There is also another school of people who have undergone some major deconstruction on their journey through seminary. The system of beliefs that they had once held onto has been completely deconstructed and they are not even sure that they believe in God anymore. In my experience, it hasn’t been so much a result of the particular institution that people have attended so much as the approach towards discipleship up to that point. That’s a subject for another post…or even a book.
When I made the decision to go to seminary, it wasn’t because anyone was telling me that I needed to. I already held an ordination in a nationally recognized denomination, which was enough for me to call myself a “pastor.” Problem was, I had encountered too many so-called “pastors” who held ordinations and degrees and yet when it came to actually fulfilling the calling and responsibility of being a pastor, they…..well, there’s no other way to say this…but they stunk. So, my decision to go to seminary was really for my own benefit and fulfillment. I knew that if I approached my seminary education with humility and openness, God would have the chance to continue to shape and form me to be the pastor that he wanted me to be.
My first class of seminary was taught by a professor who was somewhat non-traditional compared to what I was used to. He is an advocate of the house church movement and holds some different viewpoints about the church in America. I was thrust into a deconstruction of my own from the very beginning, but it was a very good thing.
As I approach the end of my seminary education, I just completed another class with this same professor and it has been interesting to be a part of his class after 3 years in seminary. It has become apparent to me that the aspect of my beliefs and theology that has changed the most over the last few years has been in the area of ecclesiology, or the study of the church.
The funny thing is that it was in that area that deconstruction had started many years before I started seminary. In fact, that may have been one of the main things that led me to seminary. I had been trained and educated as an engineer and felt God calling me into full-time vocational ministry after nearly a decade of engineering and my first few years in ministry were…interesting. They lead me to read a lot of books, continue to search Scripture, and build lots of relationships with people who held differing ecclesiological views than I did.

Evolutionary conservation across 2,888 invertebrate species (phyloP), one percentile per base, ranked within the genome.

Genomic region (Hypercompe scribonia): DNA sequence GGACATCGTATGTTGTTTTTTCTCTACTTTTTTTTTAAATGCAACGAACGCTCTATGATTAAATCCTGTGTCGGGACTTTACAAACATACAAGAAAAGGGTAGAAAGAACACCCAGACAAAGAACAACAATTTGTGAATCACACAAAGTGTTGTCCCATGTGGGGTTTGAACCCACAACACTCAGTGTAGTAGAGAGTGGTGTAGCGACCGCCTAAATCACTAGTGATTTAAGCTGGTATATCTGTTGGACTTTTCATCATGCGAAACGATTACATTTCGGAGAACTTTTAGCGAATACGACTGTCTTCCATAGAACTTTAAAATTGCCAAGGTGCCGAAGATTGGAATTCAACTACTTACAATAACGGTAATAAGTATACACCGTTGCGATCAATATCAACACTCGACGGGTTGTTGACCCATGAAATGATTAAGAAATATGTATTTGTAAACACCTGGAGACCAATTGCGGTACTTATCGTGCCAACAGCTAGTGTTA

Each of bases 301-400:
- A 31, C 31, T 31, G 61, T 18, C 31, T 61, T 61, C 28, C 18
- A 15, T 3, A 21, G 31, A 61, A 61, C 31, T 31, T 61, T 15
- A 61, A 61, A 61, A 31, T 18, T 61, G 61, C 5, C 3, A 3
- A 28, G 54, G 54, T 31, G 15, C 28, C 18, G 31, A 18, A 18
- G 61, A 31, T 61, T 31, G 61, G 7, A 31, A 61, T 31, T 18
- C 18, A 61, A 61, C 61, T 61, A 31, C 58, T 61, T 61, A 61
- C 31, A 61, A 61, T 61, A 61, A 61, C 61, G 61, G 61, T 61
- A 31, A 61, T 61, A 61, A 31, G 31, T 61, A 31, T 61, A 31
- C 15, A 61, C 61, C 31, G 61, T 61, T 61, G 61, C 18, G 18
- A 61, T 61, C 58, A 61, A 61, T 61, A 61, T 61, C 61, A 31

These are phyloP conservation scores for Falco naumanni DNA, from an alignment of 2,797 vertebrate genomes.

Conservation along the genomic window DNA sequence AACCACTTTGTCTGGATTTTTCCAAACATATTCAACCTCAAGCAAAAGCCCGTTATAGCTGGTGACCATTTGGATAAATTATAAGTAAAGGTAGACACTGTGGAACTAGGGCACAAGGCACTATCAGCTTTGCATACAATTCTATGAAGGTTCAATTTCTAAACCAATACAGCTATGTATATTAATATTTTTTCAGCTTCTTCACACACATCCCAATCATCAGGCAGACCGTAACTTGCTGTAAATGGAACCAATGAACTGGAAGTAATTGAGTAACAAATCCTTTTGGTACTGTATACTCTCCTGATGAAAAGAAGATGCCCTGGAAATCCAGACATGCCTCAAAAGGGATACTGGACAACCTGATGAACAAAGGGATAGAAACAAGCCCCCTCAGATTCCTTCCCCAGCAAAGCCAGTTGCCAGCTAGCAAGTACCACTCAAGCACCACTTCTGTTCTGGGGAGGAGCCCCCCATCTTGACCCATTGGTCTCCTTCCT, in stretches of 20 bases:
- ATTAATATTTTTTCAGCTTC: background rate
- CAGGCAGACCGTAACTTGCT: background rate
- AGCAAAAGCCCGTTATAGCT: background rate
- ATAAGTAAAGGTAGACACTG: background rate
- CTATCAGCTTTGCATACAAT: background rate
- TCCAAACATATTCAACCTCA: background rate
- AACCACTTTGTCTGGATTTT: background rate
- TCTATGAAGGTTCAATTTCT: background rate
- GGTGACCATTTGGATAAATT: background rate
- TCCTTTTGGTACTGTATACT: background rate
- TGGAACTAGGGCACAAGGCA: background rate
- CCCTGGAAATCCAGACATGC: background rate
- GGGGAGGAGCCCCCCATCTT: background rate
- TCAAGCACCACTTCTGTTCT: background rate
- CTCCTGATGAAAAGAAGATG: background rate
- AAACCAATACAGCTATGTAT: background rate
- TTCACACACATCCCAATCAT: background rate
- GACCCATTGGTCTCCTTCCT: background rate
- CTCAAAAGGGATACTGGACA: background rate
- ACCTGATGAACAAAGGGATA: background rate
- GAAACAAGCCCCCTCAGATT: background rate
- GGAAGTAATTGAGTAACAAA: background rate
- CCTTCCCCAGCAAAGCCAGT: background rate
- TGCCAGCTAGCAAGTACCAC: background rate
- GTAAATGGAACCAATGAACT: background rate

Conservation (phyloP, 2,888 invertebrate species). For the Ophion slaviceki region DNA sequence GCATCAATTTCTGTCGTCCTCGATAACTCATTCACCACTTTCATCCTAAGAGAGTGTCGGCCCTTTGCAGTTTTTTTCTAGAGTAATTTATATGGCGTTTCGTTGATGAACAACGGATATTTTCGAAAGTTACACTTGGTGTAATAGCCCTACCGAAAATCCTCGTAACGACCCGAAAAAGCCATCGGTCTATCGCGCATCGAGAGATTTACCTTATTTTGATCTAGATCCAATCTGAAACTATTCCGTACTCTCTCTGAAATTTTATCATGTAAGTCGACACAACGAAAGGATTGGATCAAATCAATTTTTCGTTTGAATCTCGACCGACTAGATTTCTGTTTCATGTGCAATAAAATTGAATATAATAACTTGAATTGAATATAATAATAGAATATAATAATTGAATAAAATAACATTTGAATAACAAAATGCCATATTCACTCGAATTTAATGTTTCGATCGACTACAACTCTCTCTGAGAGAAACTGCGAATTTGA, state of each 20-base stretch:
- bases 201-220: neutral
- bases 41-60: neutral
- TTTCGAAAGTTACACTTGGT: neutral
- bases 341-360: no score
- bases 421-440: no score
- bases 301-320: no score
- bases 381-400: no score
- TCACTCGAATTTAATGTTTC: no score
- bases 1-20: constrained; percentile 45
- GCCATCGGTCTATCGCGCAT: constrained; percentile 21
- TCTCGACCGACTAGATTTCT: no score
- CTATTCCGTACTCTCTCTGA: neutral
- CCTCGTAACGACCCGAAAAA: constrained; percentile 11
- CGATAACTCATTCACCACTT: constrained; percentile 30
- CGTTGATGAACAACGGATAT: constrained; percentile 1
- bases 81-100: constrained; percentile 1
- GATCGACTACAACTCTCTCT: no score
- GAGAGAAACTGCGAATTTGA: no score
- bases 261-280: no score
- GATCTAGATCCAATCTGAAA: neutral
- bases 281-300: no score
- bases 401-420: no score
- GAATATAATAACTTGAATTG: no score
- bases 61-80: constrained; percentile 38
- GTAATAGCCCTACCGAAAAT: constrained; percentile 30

I have always heard it said that the more you learn the more you realize how much you don’t know. I have found that to be very true and I hope that it has cultivated humility in me as I have learned more. I never want to be the person who claims that he has it all together or knows all of the answers. Anyone who tells you something like that is selling something or wants to use you. But I do feel that I have begun to understand that in regards to the Church, Christ’s body on the earth, there is as much gray as there is black and white.
I have often found myself frustrated over the administrative responsibilities that I have, especially when they take me away from relational aspects of my job. One of my biggest struggles since being in ministry has always been maintaining relationships with people who don’t hold to the same belief system that I do while still caring for those who fall under my care. It gets particularly frustrating when people who already know Christ begin to complain that they are not being cared for, calling for additional time spent on them and less time spent cultivating relationships with people who have not yet met Christ. There is not enough time in the day to do both well and if I had a choice between one or the other, I would most likely choose cultivating relationships with those who don’t yet know Christ. Of course, if I had the choice between keeping my job and losing my job, I’m sure you know which one I would choose as well.
The Church has come a long way from the 2nd chapter of Acts. The western culture and mindset have heavily influenced the way that we think, talk, and act about Church. We do things in a way that makes sense to our culture and yet doesn’t always make sense in light of Scripture. Some try to reckon the two while others take the “black and white” approach and abandon all efforts to make sense of it.
I don’t have the answers, but I am continuing to dig deep and search. I do know that I have not been satisfied with the way that things have gone in the American church. Instead of railing against it though, I figure that the best way for me to change it is by allowing myself to be changed first. If I can be influenced and then influence the people with whom I interact, then change can have a ripple effect. I can’t change others, but I can change who I am and what I do. That’s the best place for me to start.
As I approach the end of seminary within the next year and a half, I don’t know that any of the answers will be clearer, but I think that my approach is clearer. I don’t want to make Church cool or hip. I don’t want to dress Jesus up in clothes that make him acceptable to our culture. After all, the message of the Gospel is foolishness to those who are perishing. At the same time, I will not limit the creativity that God has given me but will do my best to communicate the Gospel in as effective and creative a method as possible. I pray that I would continue to speak the truth in love, not holding back from what Scripture says. If I allow Scripture to speak to me, change will take place within me and I can only hope that the change that takes place in me might influence others as well.
The journey is long and tedious at times, but the end result is not always the most admirable of goals. Sometimes, it’s the journey that makes the difference; it’s usually way more formative than the end goal. If it’s as formative as my journey has been so far, than greater things have yet to come.